The main sight in the city is the heavily restored 12th century Momine Khatun Mausoleum, also known as 'Atabek Gumbezi'. Momine Khatun was the wife of Eldegizid Atabek Djakhan Pakhlevan, ruler of the Atabek Eldegiz emirate. The 10-sided monument is decorated with intricate geometrical motives and Kufic script, it uses turquoise glazed bricks. It shares the neighbourhood with a statue of its architect - Ajami Nakhchivani - and a bust of Heydar Aliyev. Also from the 12th century and by the same architect, is the octagonal Yusuf Ibn Kuseir tomb, known as 'Atababa', half abandoned near the main cemetery.
More recent (1993) is the white marble mausoleum of Hussein Javid. The Azeri writer died in the Gulag under Stalin. Both the mausoleum and his house museum are located east of the theatre. Although being a recent construction, Hussein Javid's mausoleum is of great iconic importance, representing the ability of the exclave to live despite the Armenian embargo and becoming a symbol of Nakhchivan itself.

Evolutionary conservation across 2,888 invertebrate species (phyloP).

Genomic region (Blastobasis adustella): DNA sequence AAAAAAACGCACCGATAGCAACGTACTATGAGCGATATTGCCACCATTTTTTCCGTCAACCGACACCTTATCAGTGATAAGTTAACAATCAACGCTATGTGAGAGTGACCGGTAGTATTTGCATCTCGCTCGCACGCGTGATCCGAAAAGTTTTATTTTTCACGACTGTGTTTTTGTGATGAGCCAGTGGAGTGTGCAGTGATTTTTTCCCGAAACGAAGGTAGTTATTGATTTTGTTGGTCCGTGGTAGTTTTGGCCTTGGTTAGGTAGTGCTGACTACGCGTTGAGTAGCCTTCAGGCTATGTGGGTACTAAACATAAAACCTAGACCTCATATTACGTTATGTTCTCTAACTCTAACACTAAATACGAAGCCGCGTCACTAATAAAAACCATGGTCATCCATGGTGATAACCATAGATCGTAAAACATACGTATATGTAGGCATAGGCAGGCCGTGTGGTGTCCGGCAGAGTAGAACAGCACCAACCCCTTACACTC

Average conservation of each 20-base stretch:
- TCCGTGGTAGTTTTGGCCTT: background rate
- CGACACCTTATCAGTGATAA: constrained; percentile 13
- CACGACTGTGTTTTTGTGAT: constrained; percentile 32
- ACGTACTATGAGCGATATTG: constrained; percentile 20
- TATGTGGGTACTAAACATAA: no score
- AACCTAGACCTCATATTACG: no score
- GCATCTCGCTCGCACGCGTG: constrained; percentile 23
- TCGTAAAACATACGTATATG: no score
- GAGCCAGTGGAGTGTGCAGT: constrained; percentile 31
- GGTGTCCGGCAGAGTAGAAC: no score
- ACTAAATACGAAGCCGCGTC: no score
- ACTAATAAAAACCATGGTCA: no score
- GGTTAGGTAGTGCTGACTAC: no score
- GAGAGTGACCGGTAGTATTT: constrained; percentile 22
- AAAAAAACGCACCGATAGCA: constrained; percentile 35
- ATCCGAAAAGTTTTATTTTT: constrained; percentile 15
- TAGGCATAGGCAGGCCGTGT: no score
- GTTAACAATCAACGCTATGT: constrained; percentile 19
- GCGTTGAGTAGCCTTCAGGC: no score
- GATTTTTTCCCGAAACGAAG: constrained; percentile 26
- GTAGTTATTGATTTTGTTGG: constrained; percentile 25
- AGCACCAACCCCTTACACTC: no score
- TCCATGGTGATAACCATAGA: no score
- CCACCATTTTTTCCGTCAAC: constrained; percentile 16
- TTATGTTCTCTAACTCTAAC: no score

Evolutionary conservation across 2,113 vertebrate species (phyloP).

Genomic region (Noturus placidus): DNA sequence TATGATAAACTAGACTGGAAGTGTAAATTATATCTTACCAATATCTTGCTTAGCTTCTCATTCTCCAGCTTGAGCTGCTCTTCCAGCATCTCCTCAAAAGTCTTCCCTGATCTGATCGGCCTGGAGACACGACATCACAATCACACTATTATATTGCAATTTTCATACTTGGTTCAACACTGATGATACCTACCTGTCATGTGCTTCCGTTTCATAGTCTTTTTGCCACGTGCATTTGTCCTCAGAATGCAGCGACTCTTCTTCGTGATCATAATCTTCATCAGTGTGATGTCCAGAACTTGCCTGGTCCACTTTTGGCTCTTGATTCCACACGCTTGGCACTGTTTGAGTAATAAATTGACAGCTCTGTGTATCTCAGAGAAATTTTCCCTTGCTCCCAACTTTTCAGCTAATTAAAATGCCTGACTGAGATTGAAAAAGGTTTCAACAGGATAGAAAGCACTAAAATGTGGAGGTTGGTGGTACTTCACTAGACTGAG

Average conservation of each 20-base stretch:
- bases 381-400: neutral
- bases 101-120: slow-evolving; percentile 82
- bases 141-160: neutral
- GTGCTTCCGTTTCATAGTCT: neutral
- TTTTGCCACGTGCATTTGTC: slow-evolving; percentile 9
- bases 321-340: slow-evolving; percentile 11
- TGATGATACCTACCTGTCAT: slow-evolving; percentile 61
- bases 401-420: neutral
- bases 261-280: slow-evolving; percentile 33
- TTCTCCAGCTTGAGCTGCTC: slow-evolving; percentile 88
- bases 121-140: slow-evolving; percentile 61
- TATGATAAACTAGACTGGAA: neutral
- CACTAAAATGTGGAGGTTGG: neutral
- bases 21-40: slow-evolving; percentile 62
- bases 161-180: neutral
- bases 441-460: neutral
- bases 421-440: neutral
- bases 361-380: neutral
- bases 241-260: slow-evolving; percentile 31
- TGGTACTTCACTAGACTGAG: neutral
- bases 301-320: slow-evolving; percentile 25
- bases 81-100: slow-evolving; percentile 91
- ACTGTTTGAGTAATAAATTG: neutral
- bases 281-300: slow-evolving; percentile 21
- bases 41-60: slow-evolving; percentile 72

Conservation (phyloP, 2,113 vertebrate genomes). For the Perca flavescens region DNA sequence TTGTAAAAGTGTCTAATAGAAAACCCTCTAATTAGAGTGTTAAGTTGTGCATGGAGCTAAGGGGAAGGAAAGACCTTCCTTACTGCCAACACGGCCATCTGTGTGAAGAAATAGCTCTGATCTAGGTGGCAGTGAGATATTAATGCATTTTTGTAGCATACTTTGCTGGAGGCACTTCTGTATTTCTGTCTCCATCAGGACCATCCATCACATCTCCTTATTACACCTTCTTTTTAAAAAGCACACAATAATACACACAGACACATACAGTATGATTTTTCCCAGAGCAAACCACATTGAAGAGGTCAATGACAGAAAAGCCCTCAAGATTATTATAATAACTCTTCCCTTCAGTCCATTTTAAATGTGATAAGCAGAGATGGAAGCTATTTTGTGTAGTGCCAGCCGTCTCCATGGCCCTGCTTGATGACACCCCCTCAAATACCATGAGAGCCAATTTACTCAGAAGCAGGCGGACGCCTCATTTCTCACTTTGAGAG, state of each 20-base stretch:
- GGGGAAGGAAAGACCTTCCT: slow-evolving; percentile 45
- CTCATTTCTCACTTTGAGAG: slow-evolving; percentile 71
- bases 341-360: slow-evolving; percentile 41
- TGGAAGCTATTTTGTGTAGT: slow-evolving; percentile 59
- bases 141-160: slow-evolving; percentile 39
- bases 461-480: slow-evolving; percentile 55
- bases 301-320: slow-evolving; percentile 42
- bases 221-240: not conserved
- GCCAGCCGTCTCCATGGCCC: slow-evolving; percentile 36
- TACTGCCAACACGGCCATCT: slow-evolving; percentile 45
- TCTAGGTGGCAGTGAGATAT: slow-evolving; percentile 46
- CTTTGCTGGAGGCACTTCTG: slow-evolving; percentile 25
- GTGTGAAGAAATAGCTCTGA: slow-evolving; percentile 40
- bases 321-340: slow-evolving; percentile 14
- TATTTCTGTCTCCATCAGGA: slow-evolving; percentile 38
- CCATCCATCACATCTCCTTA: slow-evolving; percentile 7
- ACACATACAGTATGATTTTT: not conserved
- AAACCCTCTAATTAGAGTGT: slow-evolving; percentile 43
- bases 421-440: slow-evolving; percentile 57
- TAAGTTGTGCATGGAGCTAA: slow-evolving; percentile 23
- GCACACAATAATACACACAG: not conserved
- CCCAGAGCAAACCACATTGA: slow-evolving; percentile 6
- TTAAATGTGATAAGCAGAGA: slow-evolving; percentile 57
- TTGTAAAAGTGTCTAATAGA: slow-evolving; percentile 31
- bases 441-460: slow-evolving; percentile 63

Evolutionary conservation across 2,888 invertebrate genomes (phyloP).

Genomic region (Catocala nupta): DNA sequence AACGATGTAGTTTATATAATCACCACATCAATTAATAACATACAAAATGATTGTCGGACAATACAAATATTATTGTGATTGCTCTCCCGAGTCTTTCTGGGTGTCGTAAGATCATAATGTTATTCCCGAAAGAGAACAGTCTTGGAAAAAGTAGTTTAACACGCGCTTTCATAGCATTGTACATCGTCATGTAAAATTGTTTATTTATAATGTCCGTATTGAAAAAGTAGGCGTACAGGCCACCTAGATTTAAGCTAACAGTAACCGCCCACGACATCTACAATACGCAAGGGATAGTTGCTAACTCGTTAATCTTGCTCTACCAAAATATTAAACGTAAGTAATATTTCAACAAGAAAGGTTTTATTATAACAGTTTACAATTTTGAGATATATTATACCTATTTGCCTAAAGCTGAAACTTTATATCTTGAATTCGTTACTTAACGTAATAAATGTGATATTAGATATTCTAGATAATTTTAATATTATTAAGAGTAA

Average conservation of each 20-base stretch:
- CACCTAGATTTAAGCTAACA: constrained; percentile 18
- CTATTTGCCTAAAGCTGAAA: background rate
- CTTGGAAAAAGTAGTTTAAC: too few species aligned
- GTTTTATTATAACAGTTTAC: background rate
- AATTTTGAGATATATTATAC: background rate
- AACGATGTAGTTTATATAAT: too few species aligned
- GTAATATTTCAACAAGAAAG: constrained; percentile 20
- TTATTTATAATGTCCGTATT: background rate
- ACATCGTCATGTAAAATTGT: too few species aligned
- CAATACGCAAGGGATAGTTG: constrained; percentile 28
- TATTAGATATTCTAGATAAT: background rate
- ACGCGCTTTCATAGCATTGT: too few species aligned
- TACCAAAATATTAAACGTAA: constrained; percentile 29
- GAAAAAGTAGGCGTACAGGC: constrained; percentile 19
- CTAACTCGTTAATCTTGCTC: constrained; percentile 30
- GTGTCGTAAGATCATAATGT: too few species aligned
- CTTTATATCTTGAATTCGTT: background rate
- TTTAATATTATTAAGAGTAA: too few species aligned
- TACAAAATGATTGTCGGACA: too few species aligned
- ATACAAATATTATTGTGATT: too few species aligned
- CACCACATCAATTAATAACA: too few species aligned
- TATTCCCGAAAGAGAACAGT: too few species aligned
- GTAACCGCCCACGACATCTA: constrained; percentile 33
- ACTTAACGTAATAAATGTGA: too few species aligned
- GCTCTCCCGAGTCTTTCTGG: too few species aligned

The city also has many historical museums, the literature museum of Nakhchivan Autonomous Republic, Nakhchivan State History Museum, The Nakhchivan State Carpet Museum, and the house museums of Jamshid Nakhchivanski and Bahruz Kangarli. There is also an archeological museum on Istiqlal street. The city has a few interesting mosques, particularly the Juma mosque, with its large dome.
Modern museums in Nakchivan include the museum under Open Air, and along the memorial museum and Heydar Aliyev museum.
Nakhchivan Airport (NAJ), in the north of the city, serves a number of domestic and international destinations including Iran, Turkey and Russia.Currently, light rail line is working from Nakchivan to Ordubad beyond to Sharur.